Shira Wearing Well-Made Costume


Flattering the Figure

The design details of the costume should call attention to the dancer’s best features and camouflage her problem spots.  For example, a very thin dancer may want to choose a bra that is encrusted with large, chunky jewels and swishing fringe to make her bustline seem larger.  A short-waisted dancer will want to avoid a bra design that includes low-hanging fringe that covers the midriff. A full-figured dancer may want to look for vertical lines such as straight skirt with a slit and long drape in the center front of the bra rather than the horizontal lines of multi-tiered skirts.

Bare skin calls attention to itself.  Therefore, a dancer should choose a costume design that bares skin on the parts of her body that look best, and covers others.  A very thin dancer may want to wear a bra with a series of straps radiating down from a band that circles the neck to disguise the fact that she has small bustline, while baring her midriff to show off her well-defined abdominal muscles. A full-figured dancer may want to wear a dress with a shapely bodice and low-cut neckline that accent her beautiful cleavage.  A short dancer may be able to create the illusion of height through a slit over one leg.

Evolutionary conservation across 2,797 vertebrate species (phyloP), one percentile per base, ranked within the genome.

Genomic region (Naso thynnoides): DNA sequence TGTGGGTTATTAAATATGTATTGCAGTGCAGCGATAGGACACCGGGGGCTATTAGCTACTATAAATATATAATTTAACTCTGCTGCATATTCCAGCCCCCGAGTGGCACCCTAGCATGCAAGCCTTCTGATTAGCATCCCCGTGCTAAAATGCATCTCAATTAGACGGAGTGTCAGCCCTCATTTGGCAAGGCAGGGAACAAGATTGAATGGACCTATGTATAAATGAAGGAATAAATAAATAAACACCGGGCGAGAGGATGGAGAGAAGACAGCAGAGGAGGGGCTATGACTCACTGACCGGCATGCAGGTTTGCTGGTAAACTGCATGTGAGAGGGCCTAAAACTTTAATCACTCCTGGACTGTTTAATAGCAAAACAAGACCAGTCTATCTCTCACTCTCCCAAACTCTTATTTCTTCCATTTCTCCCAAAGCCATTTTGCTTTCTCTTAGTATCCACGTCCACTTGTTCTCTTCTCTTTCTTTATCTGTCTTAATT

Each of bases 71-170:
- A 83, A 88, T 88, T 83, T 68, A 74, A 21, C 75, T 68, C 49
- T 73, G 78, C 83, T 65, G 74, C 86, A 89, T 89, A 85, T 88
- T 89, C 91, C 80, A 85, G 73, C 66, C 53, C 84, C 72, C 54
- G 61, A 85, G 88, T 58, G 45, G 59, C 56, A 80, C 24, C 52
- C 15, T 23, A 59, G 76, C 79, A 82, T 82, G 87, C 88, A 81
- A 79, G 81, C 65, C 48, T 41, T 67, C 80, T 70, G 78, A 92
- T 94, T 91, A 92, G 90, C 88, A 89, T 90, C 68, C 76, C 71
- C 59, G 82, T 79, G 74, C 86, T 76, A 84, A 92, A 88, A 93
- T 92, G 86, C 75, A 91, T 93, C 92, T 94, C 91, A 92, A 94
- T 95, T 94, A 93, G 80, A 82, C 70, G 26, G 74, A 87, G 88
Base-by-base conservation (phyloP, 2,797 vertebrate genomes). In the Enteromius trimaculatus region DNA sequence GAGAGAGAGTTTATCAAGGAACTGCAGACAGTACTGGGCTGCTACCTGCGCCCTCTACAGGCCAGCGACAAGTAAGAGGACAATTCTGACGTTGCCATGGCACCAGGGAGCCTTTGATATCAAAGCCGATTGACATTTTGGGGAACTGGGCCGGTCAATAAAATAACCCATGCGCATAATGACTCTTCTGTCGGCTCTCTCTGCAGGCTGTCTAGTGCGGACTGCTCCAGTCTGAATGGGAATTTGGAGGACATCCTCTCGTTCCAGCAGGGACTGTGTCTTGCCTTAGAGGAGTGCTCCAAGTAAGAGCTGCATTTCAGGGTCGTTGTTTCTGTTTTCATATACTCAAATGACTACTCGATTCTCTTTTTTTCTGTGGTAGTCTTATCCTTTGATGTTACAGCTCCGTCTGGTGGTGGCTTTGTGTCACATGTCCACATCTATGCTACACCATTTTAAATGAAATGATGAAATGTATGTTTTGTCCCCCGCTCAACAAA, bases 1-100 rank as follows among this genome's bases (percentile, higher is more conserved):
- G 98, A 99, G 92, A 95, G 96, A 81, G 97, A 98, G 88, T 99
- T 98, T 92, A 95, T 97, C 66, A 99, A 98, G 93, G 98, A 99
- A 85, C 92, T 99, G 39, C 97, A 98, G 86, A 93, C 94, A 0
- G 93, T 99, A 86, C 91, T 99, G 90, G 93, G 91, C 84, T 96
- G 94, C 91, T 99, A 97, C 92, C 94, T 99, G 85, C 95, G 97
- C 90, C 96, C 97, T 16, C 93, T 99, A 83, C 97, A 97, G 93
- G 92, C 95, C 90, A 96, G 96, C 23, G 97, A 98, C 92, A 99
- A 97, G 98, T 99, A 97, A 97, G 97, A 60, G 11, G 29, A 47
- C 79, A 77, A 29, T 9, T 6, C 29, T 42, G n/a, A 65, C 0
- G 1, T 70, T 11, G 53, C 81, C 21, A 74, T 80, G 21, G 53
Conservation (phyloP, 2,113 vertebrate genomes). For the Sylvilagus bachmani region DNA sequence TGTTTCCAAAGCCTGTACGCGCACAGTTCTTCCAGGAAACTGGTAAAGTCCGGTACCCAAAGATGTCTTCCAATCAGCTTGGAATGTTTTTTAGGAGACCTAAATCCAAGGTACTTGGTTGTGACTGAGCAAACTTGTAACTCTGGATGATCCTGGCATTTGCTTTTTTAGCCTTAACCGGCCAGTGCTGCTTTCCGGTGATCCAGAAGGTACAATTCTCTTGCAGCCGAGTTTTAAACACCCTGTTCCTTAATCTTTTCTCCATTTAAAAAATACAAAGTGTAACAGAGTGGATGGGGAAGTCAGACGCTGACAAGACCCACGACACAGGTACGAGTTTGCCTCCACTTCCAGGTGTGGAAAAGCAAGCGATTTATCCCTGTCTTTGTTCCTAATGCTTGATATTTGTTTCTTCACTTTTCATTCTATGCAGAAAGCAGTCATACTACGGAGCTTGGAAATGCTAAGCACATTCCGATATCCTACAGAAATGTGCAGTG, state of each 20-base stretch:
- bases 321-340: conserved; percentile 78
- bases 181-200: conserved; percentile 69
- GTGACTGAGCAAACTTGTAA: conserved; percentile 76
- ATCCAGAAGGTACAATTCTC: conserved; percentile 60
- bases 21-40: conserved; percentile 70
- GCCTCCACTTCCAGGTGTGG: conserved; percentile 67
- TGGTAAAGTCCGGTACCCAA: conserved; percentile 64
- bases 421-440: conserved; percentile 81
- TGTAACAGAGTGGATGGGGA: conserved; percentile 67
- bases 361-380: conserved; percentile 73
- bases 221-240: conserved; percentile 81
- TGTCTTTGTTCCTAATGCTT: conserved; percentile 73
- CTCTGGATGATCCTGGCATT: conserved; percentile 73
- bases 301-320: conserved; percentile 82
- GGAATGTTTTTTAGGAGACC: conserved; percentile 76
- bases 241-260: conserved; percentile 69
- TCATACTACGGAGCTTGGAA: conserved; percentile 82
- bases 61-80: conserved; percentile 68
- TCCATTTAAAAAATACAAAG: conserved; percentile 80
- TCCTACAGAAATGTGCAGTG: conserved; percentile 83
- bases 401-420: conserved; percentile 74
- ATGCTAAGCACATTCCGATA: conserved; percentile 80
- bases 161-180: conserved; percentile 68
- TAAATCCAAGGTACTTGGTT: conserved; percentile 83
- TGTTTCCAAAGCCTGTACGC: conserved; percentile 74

PHOTO CREDIT: Photo by Jeff Obermann, Corvallis, Oregon.

Shira Wearing Very Flattering Costume


How It Moves

The belly dance costume needs to look fabulous not only when the dancer is standing still, but also when she is dancing. The cut of the costume should suit the style of the dancer’s type of movement. For example, a dancer who incorporates a large amount of spinning into her dance style might want to choose a full skirt that swirls with her turns rather than a straight skirt that does not.  A dancer who incorporates floor work into her routine will want to avoid straight skirts, and may want to consider a design that employs pants.


Appropriate Undergarments